• My first question would be whether and to what extent the data even enjoys copyright protection. I suppose that data about a person's athletic activities may not be a "literary work," even under the very broad definition of that term pertaining in US law. Furthermore, copyright in content comprising "activities uploaded and shared by these users" would originate with the users, not the platform, so the answer to that question depends a bit on the license agreement, if any, under which those users share their content. – phoog Aug 12 '20 at 19:01
  • @phoog That's a great question which, unfortunately, I don't know the answer to. If the data DON'T enjoy copyright protection, does that mean that a theoretical legal battle with this company would essentially fall back to being about their Terms of Service? – Undergraduate Student Aug 12 '20 at 19:12
  • I suppose so. That would presumably also be the case if the data does enjoy copyright protection and your use is allowable as fair use. I expect that someone else more knowledgeable about these things than am I will answer or comment. – phoog Aug 12 '20 at 19:18
  • Please note that this site can't offer you legal advice or evaluate for you the legal risks of your options. That is something that you should do with your institution's legal team (I assume you work for a university or similar institution). If the company disagrees with whatever you do, they may very well sue your university instead of (or in addition to) you personally. That is not great for your career. – Nate Eldredge Aug 12 '20 at 19:26
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    One concern is that AFAIK, fair use is only a defense to copyright infringement. The TOS, on the other hand, is a contract, and there's no fair use defense to breach of contract. It is perfectly possible to agree in a contract not to do something that copyright law would otherwise permit, and such a contract would be binding AFAIK. – Nate Eldredge Aug 12 '20 at 19:27
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We cannot dispense personalized legal advice: that is what your attorney is for. However, I agree with your analysis that this is most likely covered by fair use, and indeed it is not obvious that you have taken anything that is protected. There is no creativity behind a number such as entries in the "I did N pushups" column. The arrangement of data into a web page passes the smidgen of creativity test, but "210" is not a creative number.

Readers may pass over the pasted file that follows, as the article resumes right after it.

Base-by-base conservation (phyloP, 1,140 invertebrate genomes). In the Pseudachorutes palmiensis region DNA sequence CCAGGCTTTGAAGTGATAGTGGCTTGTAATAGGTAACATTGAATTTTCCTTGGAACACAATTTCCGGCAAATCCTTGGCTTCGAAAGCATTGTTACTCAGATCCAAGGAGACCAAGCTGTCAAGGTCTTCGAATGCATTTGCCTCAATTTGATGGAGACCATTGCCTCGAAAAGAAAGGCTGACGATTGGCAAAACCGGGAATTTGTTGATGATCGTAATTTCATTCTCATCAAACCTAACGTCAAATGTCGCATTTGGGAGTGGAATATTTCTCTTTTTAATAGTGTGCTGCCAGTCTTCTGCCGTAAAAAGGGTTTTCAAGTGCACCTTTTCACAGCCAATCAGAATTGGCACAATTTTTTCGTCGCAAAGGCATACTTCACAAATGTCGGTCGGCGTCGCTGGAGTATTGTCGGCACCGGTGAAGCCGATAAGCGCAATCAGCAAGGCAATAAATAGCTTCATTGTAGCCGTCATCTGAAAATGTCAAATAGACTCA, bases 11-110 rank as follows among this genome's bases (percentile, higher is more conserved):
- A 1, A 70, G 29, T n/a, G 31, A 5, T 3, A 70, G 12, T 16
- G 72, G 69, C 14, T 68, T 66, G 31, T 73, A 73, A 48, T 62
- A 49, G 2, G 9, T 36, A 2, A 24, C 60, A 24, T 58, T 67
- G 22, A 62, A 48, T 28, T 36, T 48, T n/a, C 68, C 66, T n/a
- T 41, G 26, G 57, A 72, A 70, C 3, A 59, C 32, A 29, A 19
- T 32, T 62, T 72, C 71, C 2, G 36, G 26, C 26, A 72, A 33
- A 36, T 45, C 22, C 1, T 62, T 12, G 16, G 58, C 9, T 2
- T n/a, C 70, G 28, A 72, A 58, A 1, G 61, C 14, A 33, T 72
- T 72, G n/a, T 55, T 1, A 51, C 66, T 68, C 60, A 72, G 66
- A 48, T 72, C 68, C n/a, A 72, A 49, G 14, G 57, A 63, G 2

The terms of service of a website cannot negate your right to use the website however you want in a non-infringing way. If your use is "fair use", then they can't tell you that you can't use it. In case it turns out that "fair use" fails, the matter would hinge on what exactly the TOS says. They may have granted you permission to make use of their "information". So there are three positive avenues for you to consider: not protected, fair use, and permitted.

A practical difficulty is that a university lawyer is only interested in the interests of the university, and they are as likely to say "don't do that" or "get permission" as they are to say "that is fair use". You can hire a lawyer who is paid to care about your interest, though there is never a guarantee that the lawyer's advice is correct. I think it is likely that the lawyer will tell you to not say anything until legally forced to, given the apparent rebuff of your request for special permission.

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    "The terms of service of a website cannot negate your right to use the website however you want in a non-infringing way": why not? – phoog Aug 12 '20 at 19:31
  • @phoog if you legally don't need a license to access the content, then no one can legally restrict that type of access. This seems more like semantics than law. – grovkin Aug 12 '20 at 19:49
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    @phoog that's a separate consideration. you are talking about the TOS on method of delivery of content. Which is not the same as the consideration of having the right to view the content. – grovkin Aug 12 '20 at 19:57
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    I think maybe we're disagreeing over the word "use". I agree that the TOS cannot make you liable for copyright infringement for use that would otherwise be fair use. But copyright infringement isn't the only way for them to get you. If such use is itself a violation of the TOS, then you're liable for violating the TOS, and for any damages that may result. – Nate Eldredge Aug 12 '20 at 20:30
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    @user6726 access to the site is consideration. – Dale M Aug 12 '20 at 20:50